Arta and the White-Haired Witch (Pt.2)

“No king am I, for destitute must I be.” Moaned the once great king Arta, whose wretched form did slump against the damp stone of his cave wall.

“No king are you, for destitute must you be.” Rang back his prison, and Arta did wallow and shudder, for the walls did torment the troll with echoes and mockery. “No king are you, for destitute must you be!” Cackle in delight they did as their prisoner began to cry and cower, falling into oh so much sorrow that deep in his heart his strings did snap and fling him into great slumber.

His sleep was awash with twists and turns, convulsions and illusions. Of flight and fluster, plight and illustre. Arta did witness lands beyond his cave stretch far beneath, retracing ways back to the once great castle of silver spires whence the waves did claw from far below. Through the window of its tallest spire did Arta’s dream so take him and round and round he did fall from that place he had proclaimed his title oh so long ago. As if forever he did tumble and great panic did steal him in anticipation of that landing which never does come.


Arta did throw himself forward in frenzy as he emerged from his slumber with misty eyes and shrouded conscious. A shimmer still sheened from his dream, though soon he knew his cave would return to contort him with relentless torment. But his eyes they did focus and no cave did he notice, for his vision saw nothing but silver grandeur.

Arta leapt from his rest and looked upon himself born anew from his sleep. Lesions once multiple had shrunk most ample, no bulbous form remained save the body of a young and noble king most fair and able; Arta abounded. He ran through every hall and hopped up all his towers, disbelieving in his fortune. “How do I deserve such blessing!?” He did question, “And how do I thank thee for releasing me from my torment?” Answers there were none, save a knock upon his gates which did shock him so, for none had visited before.

Racing through his castle to greet his guest a song fell quiet upon his ears, of such beauty and grace that Arta almost froze where he did stand, for only one could produce a sound so sweet. He pushed himself closer to his gates – the song how it brought broken strings back atwine – so far now were the taunts of the damp cave wall. Arta did come upon the gates of his silver spectacle and oh how he hesitated at first, held in the splendour of a moment so sure, though resist he could not to pull the lever and watch those great silver doors creep apart to reveal an angel in human form. Oh how Arta’s heart did hum.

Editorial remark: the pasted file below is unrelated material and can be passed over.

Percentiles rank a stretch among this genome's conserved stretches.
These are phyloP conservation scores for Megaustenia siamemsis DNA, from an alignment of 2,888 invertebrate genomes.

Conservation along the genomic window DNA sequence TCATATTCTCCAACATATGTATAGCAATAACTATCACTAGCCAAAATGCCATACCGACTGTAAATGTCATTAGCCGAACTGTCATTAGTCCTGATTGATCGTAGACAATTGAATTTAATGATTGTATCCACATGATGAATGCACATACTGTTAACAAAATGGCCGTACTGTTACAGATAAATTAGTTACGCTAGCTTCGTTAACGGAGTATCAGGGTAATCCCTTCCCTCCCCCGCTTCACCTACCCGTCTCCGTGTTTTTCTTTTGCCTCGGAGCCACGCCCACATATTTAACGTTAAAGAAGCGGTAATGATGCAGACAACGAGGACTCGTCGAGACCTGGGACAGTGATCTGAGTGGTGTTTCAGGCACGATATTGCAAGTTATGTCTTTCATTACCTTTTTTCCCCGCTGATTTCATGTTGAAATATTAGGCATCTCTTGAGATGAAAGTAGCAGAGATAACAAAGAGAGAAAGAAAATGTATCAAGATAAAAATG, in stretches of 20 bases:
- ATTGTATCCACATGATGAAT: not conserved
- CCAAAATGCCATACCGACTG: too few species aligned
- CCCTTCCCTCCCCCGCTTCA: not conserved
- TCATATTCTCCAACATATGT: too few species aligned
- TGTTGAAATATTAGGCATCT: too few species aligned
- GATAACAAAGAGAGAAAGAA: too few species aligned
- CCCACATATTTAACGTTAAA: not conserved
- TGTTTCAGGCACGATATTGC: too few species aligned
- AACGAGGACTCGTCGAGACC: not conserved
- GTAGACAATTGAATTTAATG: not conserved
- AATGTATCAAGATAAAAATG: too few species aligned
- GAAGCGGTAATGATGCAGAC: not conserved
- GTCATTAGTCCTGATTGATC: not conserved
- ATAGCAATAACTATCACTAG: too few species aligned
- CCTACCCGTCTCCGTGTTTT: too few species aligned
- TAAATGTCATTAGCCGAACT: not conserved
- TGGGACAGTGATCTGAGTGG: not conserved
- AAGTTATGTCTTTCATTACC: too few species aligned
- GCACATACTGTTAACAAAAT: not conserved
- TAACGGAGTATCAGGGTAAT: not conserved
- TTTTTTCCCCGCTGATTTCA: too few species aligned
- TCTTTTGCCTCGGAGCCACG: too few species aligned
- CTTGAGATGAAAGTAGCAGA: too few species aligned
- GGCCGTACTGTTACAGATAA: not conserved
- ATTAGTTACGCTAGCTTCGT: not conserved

“Great King Arta, I am but Princess Erela. Watched I have your journey since that day you sought my hand, and oh how I’ve awaited your return! Your sorrow I saw in that cave and your bulbous curse too, though now you are home my voice sings only for you.” Now Arta was awestruck by the beauty of a princess so fair and with a voice so kind. He strode with a shake towards his Princess and fell to one knee whence he’d met her, taking her sweet hand and pressing it to his lips – oh how Erela did giggle. Arta did rise and the King and his Princess did gaze unto one another for a time before embracing each other in arms, a rightful pair exalted.

King Arta and Princess Erela did then forevermore live happy in a great silver castle, and the waves below did crash ever harder against their cliff though never to avail. Arta remembered always his lesson at the hands of the White-Haired Witch, for every eve at sunset he would climb his highest tower to thank her for her guide. And upon his return Erela would welcome him with the grace of her smile and the beauty of her song so Arta could sleep – for the cave still lay dormant in his heart, though never could its shadow live in Erela’s light.

Happy was Arta and lonely no more, for the warmth of his heart was strong and Erela’s too, forevermore.

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